I love putting together themed gift bags and care packages for friends and family whenever I get the chance, and this tiny patchwork bag is perfect for that sort of thing. Pick a theme -- stationery supplies, beauty items, sewing notions, sweet treats -- and fill this mini tote to the top with small treasures. I find that aside from the winter holidays, late spring is usually the time when I most need gifts for Easter, birthdays, Mother's Day, and the inevitable celebrations as we head into summer.
It's always fun to make the bag itself part of the present, and you can customize the fabric you use for your patchwork squares to fit the recipient. If you need a whole lot of bags in a hurry, try replacing the patchwork panel on each side with a single fabric rectangle for faster sewing. I hope this hardworking little pattern will be incredibly useful to you in the months ahead!
The Darling Gift Bag Tutorial
Finished Size: 6 1/2" x 7" x 3" (including handle)
All seam allowances are 1/4".
From assorted scraps, cut...
- (12) red squares, 1 1/2" x 1 1/2" (A)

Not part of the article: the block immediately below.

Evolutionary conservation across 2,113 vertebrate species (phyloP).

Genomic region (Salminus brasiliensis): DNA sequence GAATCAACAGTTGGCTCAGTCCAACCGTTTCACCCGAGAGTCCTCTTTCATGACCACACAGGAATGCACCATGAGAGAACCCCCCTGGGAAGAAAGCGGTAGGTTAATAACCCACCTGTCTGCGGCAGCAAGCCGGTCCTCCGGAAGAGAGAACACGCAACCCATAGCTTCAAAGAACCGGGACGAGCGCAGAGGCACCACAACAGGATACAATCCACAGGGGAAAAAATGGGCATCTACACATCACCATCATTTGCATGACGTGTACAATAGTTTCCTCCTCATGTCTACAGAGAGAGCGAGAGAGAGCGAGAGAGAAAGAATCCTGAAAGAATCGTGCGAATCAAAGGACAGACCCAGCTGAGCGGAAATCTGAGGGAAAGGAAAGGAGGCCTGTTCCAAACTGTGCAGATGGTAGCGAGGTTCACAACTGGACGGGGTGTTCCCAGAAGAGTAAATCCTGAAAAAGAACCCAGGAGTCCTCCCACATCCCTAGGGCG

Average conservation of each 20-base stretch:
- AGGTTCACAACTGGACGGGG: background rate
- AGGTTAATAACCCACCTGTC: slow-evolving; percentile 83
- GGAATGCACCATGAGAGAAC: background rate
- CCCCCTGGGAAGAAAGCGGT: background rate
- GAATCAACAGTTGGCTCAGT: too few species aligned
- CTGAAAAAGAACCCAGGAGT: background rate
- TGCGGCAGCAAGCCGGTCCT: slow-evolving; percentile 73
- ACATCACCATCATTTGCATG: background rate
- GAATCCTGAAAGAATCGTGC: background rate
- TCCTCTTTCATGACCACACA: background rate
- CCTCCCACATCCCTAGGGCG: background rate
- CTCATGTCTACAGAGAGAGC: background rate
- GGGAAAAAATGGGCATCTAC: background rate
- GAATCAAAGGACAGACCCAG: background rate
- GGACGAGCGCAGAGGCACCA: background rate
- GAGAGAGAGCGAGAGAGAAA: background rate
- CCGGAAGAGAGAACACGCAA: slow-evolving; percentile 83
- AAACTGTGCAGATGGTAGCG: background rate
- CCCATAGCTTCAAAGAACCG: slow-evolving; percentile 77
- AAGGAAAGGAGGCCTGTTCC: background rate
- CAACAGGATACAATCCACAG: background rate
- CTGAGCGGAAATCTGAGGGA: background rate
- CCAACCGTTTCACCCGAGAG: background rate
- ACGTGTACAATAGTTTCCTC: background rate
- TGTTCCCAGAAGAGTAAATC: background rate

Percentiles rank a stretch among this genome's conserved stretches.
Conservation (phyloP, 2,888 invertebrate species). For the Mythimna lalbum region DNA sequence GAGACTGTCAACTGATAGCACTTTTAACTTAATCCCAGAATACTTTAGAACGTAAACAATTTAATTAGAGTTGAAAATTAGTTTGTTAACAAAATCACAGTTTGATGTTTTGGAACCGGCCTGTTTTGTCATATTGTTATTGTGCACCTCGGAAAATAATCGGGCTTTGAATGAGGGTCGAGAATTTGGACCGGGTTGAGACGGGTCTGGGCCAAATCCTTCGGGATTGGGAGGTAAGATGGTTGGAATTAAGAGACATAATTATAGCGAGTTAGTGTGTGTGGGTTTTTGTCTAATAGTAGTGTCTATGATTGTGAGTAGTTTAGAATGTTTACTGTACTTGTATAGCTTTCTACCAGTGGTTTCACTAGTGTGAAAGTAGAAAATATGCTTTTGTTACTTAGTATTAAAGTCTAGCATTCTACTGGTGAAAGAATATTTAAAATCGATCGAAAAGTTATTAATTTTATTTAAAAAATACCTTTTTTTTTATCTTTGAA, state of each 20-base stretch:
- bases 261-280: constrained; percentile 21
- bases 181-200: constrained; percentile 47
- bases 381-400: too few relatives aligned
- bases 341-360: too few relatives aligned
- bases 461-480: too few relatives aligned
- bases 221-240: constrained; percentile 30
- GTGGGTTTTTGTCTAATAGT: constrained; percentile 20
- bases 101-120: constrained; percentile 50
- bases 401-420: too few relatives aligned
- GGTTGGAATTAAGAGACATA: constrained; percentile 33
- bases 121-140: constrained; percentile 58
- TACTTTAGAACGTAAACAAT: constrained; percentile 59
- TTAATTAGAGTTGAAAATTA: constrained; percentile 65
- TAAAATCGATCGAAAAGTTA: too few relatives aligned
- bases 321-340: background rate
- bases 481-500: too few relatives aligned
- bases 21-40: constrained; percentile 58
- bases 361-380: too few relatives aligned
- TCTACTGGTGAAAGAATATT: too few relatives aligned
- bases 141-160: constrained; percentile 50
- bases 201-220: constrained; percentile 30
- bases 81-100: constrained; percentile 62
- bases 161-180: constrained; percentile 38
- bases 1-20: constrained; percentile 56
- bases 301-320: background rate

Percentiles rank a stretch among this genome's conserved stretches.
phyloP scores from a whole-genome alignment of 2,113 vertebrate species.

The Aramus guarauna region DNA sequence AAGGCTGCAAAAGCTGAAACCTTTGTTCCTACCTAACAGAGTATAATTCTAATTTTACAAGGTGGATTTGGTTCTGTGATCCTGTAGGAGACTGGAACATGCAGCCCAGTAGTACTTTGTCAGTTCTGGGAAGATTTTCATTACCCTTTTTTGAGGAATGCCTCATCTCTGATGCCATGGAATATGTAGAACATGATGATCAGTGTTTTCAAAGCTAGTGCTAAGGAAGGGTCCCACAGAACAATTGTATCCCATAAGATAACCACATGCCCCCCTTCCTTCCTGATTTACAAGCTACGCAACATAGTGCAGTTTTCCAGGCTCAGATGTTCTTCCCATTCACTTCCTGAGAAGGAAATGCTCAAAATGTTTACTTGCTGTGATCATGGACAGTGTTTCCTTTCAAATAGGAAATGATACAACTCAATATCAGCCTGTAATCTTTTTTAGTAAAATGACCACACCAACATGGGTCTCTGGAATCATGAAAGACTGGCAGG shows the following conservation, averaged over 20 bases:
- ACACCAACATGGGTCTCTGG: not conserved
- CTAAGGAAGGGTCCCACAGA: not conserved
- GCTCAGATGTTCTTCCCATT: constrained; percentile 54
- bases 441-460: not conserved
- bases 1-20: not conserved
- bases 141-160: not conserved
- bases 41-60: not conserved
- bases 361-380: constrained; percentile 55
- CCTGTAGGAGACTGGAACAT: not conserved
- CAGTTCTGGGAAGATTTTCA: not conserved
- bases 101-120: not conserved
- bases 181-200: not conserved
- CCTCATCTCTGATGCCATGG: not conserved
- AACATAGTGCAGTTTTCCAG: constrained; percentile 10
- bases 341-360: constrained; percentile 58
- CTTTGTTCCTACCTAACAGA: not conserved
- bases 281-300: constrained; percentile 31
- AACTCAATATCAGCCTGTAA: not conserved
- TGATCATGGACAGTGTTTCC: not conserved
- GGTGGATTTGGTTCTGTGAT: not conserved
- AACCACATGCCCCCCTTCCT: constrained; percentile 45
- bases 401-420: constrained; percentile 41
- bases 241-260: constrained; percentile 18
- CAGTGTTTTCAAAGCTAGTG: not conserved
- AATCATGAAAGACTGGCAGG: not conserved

- (12) low volume squares with red accents, 1 1/2" x 1 1/2" (B)
*Note: for a faster project, replace all the 1 1/2" squares with 2 rectangles, 4 1/2" x 3 1/2", cut from the same feature print.
From 10" square of vintage floral red print, cut...
- (2) squares, 3 1/2" x 3 1/2" (C)
From fat eighth of low volume music print, cut...
- (2) rectangles, 4 1/2" x 2 1/2" (D)
- (2) rectangles, 3 1/2" x 2 1/2" (E)
- (1) rectangle, 4 1/2" x 3 1/2" (F)
From long scrap of red scallop stripe print, cut...
- (1) rectangle, 12 1/2" x 2" (G)
From fat quarter of batting, cut...
- (2) rectangles, 4 1/2" x 5 1/2" (H)
- (2) rectangles, 3 1/2" x 5 1/2" (I)
- (1) rectangle, 4 1/2" x 3 1/2" (J)
From low volume floral print, cut...
- (2) rectangles, 4 1/2" x 5 1/2" (K)
- (2) rectangles, 3 1/2" x 5 1/2" (L)
- (1) rectangle, 4 1/2" x 3 1/2" (M)
Additional supplies: button, 5 1/2" piece of thin white elastic cord, matching thread, adhesive basting spray, binding clips.
1. Split the A and B squares in half into 2 groups of 12, 4 squares across and 3 squares down, alternating the A and B squares as shown. Sew each group of 12 together. Note: If you are using 2 rectangles, 4 1/2" x 3 1/2" instead, you may skip this step.
2. Spray the back of each patchwork piece with adhesive basting spray and attach to the lower edge of an H batting rectangle. Quilt as desired.